Meanwhile, the group’s dairy farm reported 147.2 million rupees in revenue, up 1 percent from 145.8 million rupees a year earlier, while the loss after tax improved to 42.1 million rupees form 47.2 million rupees a year earlier.

This is despite Govindasamy saying that milk yields and prices have both grown ‘significantly’.

“The revenue showed a continuous improvement during the period, as the milk volumes and prices have increased significantly,” he said.

“The improved milk yield was driven by majority of the herd moving into the second lactation cycle, while the stringent cost optimization measurers resulted in improved performance during the period.”

He said the dairy segment will perform better in the quarters ahead.

“The dairy segment will further consolidate its operations with better prices, due to the increase in demand for fresh milk in Sri Lanka,” Govindasamy said.

“Furthermore, the segment will focus on rationalizing feed costs, and increasing the milk yields.”

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Sri Lanka seeks to draw youth into agri-entrepreneurship with 1.6bn funding

ECONOMYNEXT – Sri Lanka’s Ministry of Agriculture and Plantation Industries has earmarked 1.6 billion rupees for the establishment of 160 model farms across the island, that are to be owned and operated by youth agri-entrepreneurs.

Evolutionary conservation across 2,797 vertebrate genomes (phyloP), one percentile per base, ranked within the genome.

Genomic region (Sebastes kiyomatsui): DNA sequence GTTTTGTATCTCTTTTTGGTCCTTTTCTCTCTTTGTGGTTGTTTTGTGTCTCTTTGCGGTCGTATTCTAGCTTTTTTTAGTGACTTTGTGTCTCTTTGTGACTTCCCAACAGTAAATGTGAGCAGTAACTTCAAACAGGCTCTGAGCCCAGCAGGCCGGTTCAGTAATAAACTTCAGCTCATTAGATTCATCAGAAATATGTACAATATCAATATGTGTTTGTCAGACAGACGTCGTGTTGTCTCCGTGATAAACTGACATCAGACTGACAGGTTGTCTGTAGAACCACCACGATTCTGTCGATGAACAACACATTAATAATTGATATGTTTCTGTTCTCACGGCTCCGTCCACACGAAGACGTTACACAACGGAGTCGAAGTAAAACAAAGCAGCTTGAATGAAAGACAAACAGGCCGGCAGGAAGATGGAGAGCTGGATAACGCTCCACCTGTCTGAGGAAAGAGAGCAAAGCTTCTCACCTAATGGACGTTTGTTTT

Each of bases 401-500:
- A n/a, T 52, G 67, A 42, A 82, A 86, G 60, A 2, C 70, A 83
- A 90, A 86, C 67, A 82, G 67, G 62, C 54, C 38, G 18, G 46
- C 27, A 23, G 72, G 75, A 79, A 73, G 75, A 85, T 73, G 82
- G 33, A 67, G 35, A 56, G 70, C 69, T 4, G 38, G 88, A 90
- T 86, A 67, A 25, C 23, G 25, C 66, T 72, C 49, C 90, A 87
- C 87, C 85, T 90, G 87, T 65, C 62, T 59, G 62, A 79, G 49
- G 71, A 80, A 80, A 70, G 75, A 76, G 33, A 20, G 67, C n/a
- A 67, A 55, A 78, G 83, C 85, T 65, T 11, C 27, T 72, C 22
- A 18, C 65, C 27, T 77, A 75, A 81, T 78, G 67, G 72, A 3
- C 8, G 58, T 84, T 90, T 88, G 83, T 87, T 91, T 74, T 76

“The Ministry of Agriculture and Plantation Industries has taken steps to allocate 1,600 million rupees to establish 160 villages in 25 districts with 6 youth agri entrepreneurship villages in each district,” Minister Mahinda Amaraweera was quoted in a statement.

“Arrangements have been made to provide an amount of one million rupees to each village under the first phase.”

The Minister said the aim of the program is to attract youth to agriculture and to introduce them to new agricultural technology, so they could target local markets and exports.

Under the initiative vegetables, fruits, plantation crops, and fish are to be harvested, and livestock products are to be produced in the villages. (Colombo/May18/2024)

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Sri Lanka Navy nabs fishermen engaged in illegal fishing

ECONOMYNEXT – Sri Lanka’s Navy apprehended eight persons engaged in illegal fishing in the seas off Ambalanpokkanei, Mullaitivu, Poduwakattu, and Trincomalee, this week.

“The operations also led to the seizure of 3 dinghies and unauthorized fishing gear employed for these illegal acts,” it said in a statement.

“The Sri Lanka Navy remains vigilant and conducts operations to combat illegal fishing in its sea and coastal areas, with a view to supporting legal fishing activities.”

The fishermen were engaging in light-coarse fishing and using unauthorized fishing nets.

They were intercepted by the SLNS Gotabaya and SLNS Walagamba of the Eastern Naval Command.

The individuals were identified as residents of Mullaitivu, Kuchchaveli and Poduwakattu, aged between 21 to 53 years.

The fishermen, dinghies and unauthorized fishing gear were handed over to the Assistant Directorate of Fisheries – Mullaitivu, and the Fisheries Inspector of Trincomalee for legal action, the Navy said. (Colombo/May18/2024)

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Fifteen years after the end of the war, victims still await justice at Mullivaikkal: Amnesty